The financial meltdown and recession led many Americans to experience significant financial problems, and while some have returned to their former credit card habits, one demographic seems particularly averse to doing so.
Consumers under the age of 35 have been relying on their credit cards in their everyday lives far less than those in older demographics in the last few years, according to new data from Auriemma Consulting Groups. Today, 44 percent of those younger consumers say they have no interest in using credit cards as their main payment method, and are backing that up with action.
Only 20 percent of consumers under 35 use their credit cards to make most purchases, compared with 29 percent of those between 35 and 54, and 34 percent who are older than 55, the report said. Instead, they seem to rely on debit and cash far more than their older counterparts. In all, 27 percent of young consumers say they use cash primarily, and 49 percent say they rely on debit. The final four percent say their primary payment method comes in other forms.
“The younger segment has been trained to think about debit, but not to think about the value of credit,” said Matt Simester, managing director at ACG. “When you compound this with the difficulty younger consumers have had in getting credit, there is a clear need to develop products specifically for the younger segment of the population.”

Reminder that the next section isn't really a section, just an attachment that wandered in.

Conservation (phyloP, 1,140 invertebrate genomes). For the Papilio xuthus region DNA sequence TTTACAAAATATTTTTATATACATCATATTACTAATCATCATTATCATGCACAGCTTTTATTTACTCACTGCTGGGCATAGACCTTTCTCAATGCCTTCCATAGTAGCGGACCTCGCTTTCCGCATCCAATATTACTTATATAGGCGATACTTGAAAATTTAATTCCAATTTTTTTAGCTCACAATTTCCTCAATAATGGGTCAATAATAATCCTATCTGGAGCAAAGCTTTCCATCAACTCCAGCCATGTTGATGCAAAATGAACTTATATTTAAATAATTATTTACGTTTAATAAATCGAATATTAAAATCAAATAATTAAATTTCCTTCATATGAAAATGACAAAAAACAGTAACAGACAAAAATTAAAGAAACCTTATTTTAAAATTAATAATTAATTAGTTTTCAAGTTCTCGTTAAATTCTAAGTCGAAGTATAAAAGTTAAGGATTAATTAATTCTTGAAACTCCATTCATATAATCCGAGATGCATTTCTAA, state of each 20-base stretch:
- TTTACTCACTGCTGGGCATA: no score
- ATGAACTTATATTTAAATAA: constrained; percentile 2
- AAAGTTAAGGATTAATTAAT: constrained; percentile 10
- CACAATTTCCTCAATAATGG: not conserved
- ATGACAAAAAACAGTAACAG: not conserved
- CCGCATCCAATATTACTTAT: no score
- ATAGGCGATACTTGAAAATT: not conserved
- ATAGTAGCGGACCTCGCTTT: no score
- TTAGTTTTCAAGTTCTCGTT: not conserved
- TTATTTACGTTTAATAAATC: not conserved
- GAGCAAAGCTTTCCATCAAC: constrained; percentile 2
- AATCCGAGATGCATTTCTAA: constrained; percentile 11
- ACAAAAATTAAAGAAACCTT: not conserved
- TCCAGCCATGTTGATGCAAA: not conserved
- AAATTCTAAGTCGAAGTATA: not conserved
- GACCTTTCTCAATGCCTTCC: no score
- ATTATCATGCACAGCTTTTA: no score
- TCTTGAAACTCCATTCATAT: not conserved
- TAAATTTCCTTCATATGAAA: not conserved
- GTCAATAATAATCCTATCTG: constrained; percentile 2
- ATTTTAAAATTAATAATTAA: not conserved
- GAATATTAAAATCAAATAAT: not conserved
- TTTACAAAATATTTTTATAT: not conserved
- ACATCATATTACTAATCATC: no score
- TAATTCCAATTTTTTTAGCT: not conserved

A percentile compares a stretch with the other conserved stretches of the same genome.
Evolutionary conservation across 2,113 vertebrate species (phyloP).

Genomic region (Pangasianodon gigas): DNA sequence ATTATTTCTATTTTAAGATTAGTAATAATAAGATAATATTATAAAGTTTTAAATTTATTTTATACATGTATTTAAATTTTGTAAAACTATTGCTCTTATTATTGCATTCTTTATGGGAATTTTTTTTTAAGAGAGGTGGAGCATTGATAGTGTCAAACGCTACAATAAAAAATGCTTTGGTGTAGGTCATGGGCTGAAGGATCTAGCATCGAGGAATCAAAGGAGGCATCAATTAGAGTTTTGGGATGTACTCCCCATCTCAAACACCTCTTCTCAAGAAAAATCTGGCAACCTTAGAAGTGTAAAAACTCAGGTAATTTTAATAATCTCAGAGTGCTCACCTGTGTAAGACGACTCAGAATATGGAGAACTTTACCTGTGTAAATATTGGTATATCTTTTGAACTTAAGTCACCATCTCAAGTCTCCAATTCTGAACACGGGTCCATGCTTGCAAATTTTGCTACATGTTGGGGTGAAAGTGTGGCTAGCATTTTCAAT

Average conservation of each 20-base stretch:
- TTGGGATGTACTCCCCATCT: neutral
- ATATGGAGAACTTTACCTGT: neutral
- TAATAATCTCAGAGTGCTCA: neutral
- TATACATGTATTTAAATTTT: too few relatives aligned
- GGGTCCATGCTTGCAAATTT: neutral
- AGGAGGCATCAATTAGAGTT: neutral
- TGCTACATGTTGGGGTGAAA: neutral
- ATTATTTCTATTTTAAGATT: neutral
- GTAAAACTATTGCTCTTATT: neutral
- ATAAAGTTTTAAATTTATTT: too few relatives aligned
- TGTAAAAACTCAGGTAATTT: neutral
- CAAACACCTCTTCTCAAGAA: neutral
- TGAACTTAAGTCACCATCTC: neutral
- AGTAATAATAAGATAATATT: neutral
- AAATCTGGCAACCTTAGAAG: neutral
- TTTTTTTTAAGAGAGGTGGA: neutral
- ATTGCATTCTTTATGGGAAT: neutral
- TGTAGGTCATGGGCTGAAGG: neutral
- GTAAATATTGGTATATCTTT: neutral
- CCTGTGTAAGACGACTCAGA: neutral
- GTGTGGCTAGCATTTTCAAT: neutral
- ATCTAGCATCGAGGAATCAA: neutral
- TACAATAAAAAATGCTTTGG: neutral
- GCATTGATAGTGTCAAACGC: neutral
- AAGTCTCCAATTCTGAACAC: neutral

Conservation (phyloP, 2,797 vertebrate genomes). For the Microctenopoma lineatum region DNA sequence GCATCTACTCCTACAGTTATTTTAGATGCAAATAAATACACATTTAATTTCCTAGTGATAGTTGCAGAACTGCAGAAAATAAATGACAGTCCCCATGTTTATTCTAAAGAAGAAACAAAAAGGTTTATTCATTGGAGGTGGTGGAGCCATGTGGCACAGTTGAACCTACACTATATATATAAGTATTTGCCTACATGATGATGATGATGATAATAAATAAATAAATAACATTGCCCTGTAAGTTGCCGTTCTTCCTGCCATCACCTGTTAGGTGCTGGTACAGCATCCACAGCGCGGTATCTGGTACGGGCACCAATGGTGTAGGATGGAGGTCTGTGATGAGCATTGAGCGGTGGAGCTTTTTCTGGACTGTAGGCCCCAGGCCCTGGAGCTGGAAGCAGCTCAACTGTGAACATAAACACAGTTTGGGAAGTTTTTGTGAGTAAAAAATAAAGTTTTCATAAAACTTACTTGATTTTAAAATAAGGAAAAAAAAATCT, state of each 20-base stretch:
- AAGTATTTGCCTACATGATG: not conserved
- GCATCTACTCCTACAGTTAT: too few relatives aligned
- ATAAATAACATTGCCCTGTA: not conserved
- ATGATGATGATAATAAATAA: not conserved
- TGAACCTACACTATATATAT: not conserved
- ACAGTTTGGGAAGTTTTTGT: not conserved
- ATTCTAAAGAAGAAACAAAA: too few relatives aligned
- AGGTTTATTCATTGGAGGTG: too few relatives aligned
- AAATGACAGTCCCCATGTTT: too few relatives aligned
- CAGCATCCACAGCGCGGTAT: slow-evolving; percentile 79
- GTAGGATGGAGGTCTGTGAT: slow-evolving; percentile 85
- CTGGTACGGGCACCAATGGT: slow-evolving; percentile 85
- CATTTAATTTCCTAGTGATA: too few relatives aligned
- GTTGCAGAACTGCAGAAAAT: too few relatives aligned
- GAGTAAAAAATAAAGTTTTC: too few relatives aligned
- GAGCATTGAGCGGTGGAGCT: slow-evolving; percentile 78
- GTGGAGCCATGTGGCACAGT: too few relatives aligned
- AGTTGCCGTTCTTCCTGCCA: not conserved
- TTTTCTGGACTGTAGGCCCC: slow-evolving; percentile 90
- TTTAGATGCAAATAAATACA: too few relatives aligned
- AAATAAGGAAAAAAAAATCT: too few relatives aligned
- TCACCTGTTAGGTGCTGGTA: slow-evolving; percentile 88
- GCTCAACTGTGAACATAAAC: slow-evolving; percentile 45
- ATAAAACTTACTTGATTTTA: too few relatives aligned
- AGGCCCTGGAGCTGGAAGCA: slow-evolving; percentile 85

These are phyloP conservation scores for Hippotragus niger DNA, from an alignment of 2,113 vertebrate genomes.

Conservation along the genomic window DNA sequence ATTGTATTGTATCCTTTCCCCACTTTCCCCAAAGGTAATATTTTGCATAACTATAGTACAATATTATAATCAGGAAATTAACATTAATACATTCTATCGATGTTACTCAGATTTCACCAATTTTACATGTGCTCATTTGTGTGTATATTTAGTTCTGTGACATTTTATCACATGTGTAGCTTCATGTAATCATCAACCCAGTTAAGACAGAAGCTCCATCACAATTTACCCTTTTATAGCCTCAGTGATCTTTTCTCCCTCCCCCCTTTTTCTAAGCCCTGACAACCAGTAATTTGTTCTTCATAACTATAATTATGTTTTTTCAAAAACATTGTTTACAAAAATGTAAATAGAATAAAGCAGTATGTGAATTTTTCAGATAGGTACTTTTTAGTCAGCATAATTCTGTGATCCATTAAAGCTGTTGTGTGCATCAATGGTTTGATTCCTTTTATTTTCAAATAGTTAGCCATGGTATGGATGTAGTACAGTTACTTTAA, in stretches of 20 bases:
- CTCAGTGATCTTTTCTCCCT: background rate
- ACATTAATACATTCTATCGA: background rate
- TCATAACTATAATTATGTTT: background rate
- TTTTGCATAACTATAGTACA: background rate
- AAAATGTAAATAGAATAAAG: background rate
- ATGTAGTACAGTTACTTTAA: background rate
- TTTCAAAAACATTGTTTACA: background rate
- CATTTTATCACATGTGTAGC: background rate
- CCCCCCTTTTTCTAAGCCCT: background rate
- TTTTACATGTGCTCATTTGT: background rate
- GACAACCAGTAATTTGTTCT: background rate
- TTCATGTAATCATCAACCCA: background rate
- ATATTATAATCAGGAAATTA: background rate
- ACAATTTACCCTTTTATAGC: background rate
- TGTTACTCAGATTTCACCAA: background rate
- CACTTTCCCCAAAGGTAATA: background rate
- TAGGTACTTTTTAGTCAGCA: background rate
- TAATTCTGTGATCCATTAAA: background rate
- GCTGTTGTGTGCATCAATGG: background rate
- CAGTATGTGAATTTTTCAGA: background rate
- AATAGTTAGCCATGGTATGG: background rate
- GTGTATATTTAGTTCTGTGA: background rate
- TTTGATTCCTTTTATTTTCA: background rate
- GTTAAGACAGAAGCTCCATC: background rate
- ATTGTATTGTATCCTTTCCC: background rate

Simester also noted that this trend away from credit card use among young consumers might become problematic for lenders in the coming years, the report said. As such, it might be time for those institutions to rethink their strategies for marketing to younger people such as highlighting the value and benefits these accounts can provide them.
Meanwhile, debit use among the older groups comes in at 45 percent for both demographics, while cash use dwindles with age, the report said. In all, just 19 percent of those 55 and older use actual cash to make most of their purchases, compared with 24 percent those those between 35 and 54.
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Today, many consumers are trying to reduce their outstanding credit card debt so that they can better handle their overall finances, especially because millions learned the hard way during the recession that high outstanding balances can make it harder to thrive financially.
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